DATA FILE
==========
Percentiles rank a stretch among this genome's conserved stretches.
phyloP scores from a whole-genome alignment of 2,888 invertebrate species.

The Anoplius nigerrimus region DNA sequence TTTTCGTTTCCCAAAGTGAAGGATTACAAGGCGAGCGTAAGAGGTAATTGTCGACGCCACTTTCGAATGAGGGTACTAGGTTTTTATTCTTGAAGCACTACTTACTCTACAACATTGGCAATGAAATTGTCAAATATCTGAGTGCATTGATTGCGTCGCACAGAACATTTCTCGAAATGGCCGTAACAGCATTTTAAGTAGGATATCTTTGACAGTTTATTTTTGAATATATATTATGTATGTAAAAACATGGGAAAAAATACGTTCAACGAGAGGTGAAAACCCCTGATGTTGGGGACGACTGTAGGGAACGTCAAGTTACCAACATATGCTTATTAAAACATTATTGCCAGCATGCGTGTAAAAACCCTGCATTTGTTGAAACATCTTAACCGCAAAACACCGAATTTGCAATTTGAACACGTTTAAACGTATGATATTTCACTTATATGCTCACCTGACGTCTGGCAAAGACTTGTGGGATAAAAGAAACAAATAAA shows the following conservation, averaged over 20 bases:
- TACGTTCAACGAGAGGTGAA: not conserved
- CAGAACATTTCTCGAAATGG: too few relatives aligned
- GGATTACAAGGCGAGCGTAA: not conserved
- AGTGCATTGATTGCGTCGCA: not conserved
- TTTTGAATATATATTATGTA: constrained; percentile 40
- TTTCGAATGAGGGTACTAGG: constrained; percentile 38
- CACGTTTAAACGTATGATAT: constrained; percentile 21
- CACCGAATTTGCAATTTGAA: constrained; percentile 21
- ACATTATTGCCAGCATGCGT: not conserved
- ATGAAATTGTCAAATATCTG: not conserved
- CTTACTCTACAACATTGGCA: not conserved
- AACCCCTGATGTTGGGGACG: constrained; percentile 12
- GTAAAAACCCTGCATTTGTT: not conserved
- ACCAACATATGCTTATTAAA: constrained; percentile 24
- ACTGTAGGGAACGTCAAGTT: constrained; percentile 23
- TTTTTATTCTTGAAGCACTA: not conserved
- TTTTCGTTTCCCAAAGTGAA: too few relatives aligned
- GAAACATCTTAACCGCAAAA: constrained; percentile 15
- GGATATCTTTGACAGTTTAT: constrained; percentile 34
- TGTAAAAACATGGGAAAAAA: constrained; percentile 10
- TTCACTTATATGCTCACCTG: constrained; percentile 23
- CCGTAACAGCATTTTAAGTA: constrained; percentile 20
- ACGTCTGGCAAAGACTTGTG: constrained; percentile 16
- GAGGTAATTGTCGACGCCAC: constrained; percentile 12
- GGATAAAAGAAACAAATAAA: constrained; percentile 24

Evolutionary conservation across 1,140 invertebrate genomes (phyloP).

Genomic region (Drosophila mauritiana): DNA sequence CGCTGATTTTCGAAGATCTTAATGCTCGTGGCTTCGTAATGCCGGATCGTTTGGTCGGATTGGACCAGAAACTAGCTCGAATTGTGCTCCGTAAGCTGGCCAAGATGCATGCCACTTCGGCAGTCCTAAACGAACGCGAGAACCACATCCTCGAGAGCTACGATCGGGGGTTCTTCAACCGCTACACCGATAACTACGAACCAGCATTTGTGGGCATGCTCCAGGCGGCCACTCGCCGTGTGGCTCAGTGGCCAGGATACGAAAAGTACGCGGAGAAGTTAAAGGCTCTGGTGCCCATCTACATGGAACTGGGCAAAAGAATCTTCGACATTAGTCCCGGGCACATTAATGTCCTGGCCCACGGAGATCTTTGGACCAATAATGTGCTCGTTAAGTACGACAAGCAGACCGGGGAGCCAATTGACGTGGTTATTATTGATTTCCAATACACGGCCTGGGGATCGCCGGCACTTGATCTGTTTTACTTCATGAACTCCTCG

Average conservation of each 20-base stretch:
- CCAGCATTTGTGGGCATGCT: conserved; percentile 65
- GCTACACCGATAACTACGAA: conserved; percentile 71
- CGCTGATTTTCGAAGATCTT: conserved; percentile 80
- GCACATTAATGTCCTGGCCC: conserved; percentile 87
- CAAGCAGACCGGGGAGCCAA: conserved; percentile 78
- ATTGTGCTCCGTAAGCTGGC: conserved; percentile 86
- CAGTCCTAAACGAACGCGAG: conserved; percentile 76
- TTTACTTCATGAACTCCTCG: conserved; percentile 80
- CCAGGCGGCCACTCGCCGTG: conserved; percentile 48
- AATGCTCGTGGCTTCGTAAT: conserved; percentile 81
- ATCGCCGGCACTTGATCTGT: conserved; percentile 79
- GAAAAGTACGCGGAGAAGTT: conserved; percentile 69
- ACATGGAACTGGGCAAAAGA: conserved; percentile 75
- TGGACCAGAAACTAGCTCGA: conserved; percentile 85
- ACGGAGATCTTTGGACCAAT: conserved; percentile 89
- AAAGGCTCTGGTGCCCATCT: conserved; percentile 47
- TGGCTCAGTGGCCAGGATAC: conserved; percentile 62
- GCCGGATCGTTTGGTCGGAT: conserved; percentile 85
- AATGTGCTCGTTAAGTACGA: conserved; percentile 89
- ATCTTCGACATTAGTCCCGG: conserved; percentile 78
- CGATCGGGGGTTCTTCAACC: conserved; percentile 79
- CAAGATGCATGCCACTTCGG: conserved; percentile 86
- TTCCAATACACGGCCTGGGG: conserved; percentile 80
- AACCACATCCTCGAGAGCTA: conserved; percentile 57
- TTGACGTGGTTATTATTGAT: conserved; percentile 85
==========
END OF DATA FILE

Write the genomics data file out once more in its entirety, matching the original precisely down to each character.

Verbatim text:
Percentiles rank a stretch among this genome's conserved stretches.
phyloP scores from a whole-genome alignment of 2,888 invertebrate species.

The Anoplius nigerrimus region DNA sequence TTTTCGTTTCCCAAAGTGAAGGATTACAAGGCGAGCGTAAGAGGTAATTGTCGACGCCACTTTCGAATGAGGGTACTAGGTTTTTATTCTTGAAGCACTACTTACTCTACAACATTGGCAATGAAATTGTCAAATATCTGAGTGCATTGATTGCGTCGCACAGAACATTTCTCGAAATGGCCGTAACAGCATTTTAAGTAGGATATCTTTGACAGTTTATTTTTGAATATATATTATGTATGTAAAAACATGGGAAAAAATACGTTCAACGAGAGGTGAAAACCCCTGATGTTGGGGACGACTGTAGGGAACGTCAAGTTACCAACATATGCTTATTAAAACATTATTGCCAGCATGCGTGTAAAAACCCTGCATTTGTTGAAACATCTTAACCGCAAAACACCGAATTTGCAATTTGAACACGTTTAAACGTATGATATTTCACTTATATGCTCACCTGACGTCTGGCAAAGACTTGTGGGATAAAAGAAACAAATAAA shows the following conservation, averaged over 20 bases:
- TACGTTCAACGAGAGGTGAA: not conserved
- CAGAACATTTCTCGAAATGG: too few relatives aligned
- GGATTACAAGGCGAGCGTAA: not conserved
- AGTGCATTGATTGCGTCGCA: not conserved
- TTTTGAATATATATTATGTA: constrained; percentile 40
- TTTCGAATGAGGGTACTAGG: constrained; percentile 38
- CACGTTTAAACGTATGATAT: constrained; percentile 21
- CACCGAATTTGCAATTTGAA: constrained; percentile 21
- ACATTATTGCCAGCATGCGT: not conserved
- ATGAAATTGTCAAATATCTG: not conserved
- CTTACTCTACAACATTGGCA: not conserved
- AACCCCTGATGTTGGGGACG: constrained; percentile 12
- GTAAAAACCCTGCATTTGTT: not conserved
- ACCAACATATGCTTATTAAA: constrained; percentile 24
- ACTGTAGGGAACGTCAAGTT: constrained; percentile 23
- TTTTTATTCTTGAAGCACTA: not conserved
- TTTTCGTTTCCCAAAGTGAA: too few relatives aligned
- GAAACATCTTAACCGCAAAA: constrained; percentile 15
- GGATATCTTTGACAGTTTAT: constrained; percentile 34
- TGTAAAAACATGGGAAAAAA: constrained; percentile 10
- TTCACTTATATGCTCACCTG: constrained; percentile 23
- CCGTAACAGCATTTTAAGTA: constrained; percentile 20
- ACGTCTGGCAAAGACTTGTG: constrained; percentile 16
- GAGGTAATTGTCGACGCCAC: constrained; percentile 12
- GGATAAAAGAAACAAATAAA: constrained; percentile 24

Evolutionary conservation across 1,140 invertebrate genomes (phyloP).

Genomic region (Drosophila mauritiana): DNA sequence CGCTGATTTTCGAAGATCTTAATGCTCGTGGCTTCGTAATGCCGGATCGTTTGGTCGGATTGGACCAGAAACTAGCTCGAATTGTGCTCCGTAAGCTGGCCAAGATGCATGCCACTTCGGCAGTCCTAAACGAACGCGAGAACCACATCCTCGAGAGCTACGATCGGGGGTTCTTCAACCGCTACACCGATAACTACGAACCAGCATTTGTGGGCATGCTCCAGGCGGCCACTCGCCGTGTGGCTCAGTGGCCAGGATACGAAAAGTACGCGGAGAAGTTAAAGGCTCTGGTGCCCATCTACATGGAACTGGGCAAAAGAATCTTCGACATTAGTCCCGGGCACATTAATGTCCTGGCCCACGGAGATCTTTGGACCAATAATGTGCTCGTTAAGTACGACAAGCAGACCGGGGAGCCAATTGACGTGGTTATTATTGATTTCCAATACACGGCCTGGGGATCGCCGGCACTTGATCTGTTTTACTTCATGAACTCCTCG

Average conservation of each 20-base stretch:
- CCAGCATTTGTGGGCATGCT: conserved; percentile 65
- GCTACACCGATAACTACGAA: conserved; percentile 71
- CGCTGATTTTCGAAGATCTT: conserved; percentile 80
- GCACATTAATGTCCTGGCCC: conserved; percentile 87
- CAAGCAGACCGGGGAGCCAA: conserved; percentile 78
- ATTGTGCTCCGTAAGCTGGC: conserved; percentile 86
- CAGTCCTAAACGAACGCGAG: conserved; percentile 76
- TTTACTTCATGAACTCCTCG: conserved; percentile 80
- CCAGGCGGCCACTCGCCGTG: conserved; percentile 48
- AATGCTCGTGGCTTCGTAAT: conserved; percentile 81
- ATCGCCGGCACTTGATCTGT: conserved; percentile 79
- GAAAAGTACGCGGAGAAGTT: conserved; percentile 69
- ACATGGAACTGGGCAAAAGA: conserved; percentile 75
- TGGACCAGAAACTAGCTCGA: conserved; percentile 85
- ACGGAGATCTTTGGACCAAT: conserved; percentile 89
- AAAGGCTCTGGTGCCCATCT: conserved; percentile 47
- TGGCTCAGTGGCCAGGATAC: conserved; percentile 62
- GCCGGATCGTTTGGTCGGAT: conserved; percentile 85
- AATGTGCTCGTTAAGTACGA: conserved; percentile 89
- ATCTTCGACATTAGTCCCGG: conserved; percentile 78
- CGATCGGGGGTTCTTCAACC: conserved; percentile 79
- CAAGATGCATGCCACTTCGG: conserved; percentile 86
- TTCCAATACACGGCCTGGGG: conserved; percentile 80
- AACCACATCCTCGAGAGCTA: conserved; percentile 57
- TTGACGTGGTTATTATTGAT: conserved; percentile 85